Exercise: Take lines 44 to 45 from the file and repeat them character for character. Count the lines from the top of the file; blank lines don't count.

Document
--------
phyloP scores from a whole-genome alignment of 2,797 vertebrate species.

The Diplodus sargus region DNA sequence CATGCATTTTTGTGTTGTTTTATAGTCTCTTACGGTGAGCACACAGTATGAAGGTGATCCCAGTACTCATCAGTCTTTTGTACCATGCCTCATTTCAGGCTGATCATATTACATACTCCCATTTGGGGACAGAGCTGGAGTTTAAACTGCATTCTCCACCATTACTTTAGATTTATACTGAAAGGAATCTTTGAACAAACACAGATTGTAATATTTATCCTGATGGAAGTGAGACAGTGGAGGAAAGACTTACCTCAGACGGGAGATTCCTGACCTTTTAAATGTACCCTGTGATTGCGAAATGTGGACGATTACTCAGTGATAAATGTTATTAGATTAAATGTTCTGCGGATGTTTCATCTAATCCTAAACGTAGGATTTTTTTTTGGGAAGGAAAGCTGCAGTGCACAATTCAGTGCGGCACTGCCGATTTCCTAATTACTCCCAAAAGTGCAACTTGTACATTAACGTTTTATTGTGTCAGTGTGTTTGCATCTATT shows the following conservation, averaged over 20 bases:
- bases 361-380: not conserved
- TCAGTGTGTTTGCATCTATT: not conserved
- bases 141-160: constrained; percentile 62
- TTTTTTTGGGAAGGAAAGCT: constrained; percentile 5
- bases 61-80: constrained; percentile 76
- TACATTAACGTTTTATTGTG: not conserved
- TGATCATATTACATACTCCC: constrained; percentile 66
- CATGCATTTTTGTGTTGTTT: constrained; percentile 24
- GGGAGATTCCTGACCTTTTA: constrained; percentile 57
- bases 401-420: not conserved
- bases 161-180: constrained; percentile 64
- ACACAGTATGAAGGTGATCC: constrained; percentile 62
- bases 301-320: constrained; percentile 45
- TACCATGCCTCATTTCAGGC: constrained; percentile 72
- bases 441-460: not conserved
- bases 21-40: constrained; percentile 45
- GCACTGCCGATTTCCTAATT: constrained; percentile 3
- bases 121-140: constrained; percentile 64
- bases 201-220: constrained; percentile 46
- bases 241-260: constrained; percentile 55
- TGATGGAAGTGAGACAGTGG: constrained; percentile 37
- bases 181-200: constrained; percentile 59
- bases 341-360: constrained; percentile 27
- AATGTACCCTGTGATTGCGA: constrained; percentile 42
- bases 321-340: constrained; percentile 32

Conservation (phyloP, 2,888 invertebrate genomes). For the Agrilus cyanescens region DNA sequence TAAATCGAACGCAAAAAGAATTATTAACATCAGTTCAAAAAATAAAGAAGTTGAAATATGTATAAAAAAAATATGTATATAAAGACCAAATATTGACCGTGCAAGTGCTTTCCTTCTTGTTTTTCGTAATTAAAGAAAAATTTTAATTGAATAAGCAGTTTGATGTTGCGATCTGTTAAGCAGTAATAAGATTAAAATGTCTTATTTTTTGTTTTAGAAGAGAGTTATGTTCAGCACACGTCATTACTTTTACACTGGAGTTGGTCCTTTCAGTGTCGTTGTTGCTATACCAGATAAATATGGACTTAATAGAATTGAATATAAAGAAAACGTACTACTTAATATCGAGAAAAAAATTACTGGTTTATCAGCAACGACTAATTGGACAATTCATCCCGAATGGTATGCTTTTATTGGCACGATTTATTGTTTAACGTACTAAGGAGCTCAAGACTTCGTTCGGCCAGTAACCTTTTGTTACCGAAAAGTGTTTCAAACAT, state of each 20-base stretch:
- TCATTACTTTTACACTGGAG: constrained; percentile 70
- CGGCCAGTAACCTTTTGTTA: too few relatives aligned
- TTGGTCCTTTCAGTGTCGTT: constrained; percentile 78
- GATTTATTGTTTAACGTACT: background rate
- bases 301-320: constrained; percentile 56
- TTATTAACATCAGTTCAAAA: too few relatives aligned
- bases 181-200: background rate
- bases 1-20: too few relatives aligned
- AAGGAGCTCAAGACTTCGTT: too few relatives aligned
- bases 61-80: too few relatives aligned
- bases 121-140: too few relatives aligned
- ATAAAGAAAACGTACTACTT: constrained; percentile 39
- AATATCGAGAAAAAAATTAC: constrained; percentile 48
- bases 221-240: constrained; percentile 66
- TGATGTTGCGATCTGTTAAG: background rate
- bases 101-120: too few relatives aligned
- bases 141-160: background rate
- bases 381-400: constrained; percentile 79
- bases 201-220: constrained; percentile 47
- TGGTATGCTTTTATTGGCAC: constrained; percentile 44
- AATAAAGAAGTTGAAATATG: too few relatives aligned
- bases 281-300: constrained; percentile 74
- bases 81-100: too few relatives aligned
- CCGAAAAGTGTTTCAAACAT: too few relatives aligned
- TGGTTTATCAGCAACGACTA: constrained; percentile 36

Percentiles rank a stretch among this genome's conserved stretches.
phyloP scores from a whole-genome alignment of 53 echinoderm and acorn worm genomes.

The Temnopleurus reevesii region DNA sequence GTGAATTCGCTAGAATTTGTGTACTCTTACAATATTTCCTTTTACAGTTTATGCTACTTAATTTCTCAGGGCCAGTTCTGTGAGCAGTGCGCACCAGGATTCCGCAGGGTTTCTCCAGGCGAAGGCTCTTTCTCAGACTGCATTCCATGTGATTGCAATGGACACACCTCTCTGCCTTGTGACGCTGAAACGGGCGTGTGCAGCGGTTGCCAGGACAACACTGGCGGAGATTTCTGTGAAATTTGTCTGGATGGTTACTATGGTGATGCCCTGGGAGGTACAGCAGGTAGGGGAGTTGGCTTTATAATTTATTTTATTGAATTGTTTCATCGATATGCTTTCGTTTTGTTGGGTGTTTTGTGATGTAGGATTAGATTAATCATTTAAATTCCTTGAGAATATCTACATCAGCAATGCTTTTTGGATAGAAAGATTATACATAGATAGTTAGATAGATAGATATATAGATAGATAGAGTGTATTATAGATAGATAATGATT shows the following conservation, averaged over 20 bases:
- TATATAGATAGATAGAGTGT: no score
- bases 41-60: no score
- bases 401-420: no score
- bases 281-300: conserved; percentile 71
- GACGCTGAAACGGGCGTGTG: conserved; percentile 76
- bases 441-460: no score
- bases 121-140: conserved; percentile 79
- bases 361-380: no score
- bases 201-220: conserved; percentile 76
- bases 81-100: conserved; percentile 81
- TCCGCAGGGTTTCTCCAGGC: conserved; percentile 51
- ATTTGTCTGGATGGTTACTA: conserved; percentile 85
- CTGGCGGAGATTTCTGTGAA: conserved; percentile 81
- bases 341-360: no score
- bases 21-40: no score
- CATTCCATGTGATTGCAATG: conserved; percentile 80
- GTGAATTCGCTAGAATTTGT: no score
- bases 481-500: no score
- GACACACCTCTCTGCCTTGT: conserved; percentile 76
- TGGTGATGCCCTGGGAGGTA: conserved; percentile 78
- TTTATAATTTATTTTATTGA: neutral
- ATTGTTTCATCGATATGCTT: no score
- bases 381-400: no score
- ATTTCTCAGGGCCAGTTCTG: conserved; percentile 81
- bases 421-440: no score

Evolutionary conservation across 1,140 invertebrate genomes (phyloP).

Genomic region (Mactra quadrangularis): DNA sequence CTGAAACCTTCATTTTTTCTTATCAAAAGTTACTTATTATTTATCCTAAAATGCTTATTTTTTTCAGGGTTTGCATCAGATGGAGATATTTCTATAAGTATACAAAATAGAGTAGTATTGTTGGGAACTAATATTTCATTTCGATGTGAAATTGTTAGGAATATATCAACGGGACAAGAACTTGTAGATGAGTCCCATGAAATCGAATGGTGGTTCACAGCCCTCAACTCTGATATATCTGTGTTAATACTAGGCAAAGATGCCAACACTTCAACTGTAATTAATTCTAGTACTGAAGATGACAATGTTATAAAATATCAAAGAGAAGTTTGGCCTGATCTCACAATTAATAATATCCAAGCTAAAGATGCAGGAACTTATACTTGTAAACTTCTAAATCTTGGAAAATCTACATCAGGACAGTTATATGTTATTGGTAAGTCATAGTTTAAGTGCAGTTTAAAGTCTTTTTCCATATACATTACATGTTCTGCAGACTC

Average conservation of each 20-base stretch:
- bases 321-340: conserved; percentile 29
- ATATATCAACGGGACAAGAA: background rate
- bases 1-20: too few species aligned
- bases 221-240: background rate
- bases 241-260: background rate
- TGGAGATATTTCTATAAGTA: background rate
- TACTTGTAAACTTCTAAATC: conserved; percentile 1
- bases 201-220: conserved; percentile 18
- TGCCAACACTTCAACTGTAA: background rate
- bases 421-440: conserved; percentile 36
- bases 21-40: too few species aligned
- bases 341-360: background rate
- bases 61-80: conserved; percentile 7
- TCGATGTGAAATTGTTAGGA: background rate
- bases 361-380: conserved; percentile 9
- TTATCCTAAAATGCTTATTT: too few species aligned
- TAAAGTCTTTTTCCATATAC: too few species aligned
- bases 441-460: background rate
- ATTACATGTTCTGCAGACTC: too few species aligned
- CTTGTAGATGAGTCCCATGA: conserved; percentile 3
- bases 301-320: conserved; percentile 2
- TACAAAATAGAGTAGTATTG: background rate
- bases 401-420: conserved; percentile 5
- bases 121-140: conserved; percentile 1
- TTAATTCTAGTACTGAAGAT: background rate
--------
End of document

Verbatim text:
- bases 101-120: too few relatives aligned
- bases 141-160: background rate